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By: Act! Blog
The needs of the modern customer aren’t satiated by merely the provision of a high-quality product or service, they also want to be treated with the utmost respect, care and attention, whenever they get in touch with a company. “Word of mouth” marketing can really benefit any business, and its true effectiveness is realised by companies that accept the true vitality of customer service. If a customer loves the way you treat them, not only are they likely to come back for another purchase, but they are also going to mention you to their friends and family looking for recommendations. Esteban Kolsky claims that 72% of customers will share their positive experiences with 6 or more people; whereas around 13% of unsatisfied customers will talk about the unpleasant incident with 15 or more people.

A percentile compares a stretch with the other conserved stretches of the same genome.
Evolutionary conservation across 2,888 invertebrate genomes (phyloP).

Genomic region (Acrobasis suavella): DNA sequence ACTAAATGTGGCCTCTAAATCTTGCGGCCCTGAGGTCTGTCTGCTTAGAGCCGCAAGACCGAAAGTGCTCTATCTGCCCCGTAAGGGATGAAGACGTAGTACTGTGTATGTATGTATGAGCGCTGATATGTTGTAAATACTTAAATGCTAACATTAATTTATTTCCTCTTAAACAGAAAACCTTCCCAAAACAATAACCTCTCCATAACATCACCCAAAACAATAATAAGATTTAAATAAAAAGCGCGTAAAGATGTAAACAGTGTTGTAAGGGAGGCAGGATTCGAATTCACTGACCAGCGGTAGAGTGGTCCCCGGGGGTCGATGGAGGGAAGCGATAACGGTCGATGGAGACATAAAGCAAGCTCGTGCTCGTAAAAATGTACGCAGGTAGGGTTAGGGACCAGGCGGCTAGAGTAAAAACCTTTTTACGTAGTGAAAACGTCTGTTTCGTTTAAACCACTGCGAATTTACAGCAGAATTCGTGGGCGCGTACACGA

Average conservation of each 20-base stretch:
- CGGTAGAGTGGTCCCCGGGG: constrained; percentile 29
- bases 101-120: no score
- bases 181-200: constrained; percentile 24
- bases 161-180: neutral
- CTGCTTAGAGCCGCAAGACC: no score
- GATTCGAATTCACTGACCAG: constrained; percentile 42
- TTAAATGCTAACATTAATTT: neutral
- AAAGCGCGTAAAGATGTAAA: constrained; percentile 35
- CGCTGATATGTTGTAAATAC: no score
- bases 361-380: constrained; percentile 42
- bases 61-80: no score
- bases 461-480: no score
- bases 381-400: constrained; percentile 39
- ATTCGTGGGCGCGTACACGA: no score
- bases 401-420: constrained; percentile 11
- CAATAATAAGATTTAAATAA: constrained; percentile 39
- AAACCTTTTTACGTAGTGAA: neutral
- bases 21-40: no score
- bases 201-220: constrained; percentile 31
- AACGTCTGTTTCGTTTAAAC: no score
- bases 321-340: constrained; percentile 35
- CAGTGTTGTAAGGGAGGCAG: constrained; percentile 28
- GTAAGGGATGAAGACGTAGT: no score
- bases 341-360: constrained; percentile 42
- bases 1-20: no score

An engaging and helpful customer service can often provide businesses with a strong competitive advantage over its counterparts. By increasing the levels of customer satisfaction and retention, the customer service department helps a company in maintaining positive cash flows. In this article, we mention some of the tips that can help any business in improving its customer service:
The customer doesn’t care if you have a user-base of billions; to them, their call is the most important and time-sensitive. Even though it can sometimes be impossible to answer every customer immediately, that’s the type of efficiency a company should aspire to achieve. According to HelpScout, 41% of consumers expect a response to their email within 6 hours and only 36% of retailers manage to do so.
When a customer receives a response within the ideal timeframe, they start believing that your company cares for them and it paves the way for a healthy, long-term business relationship.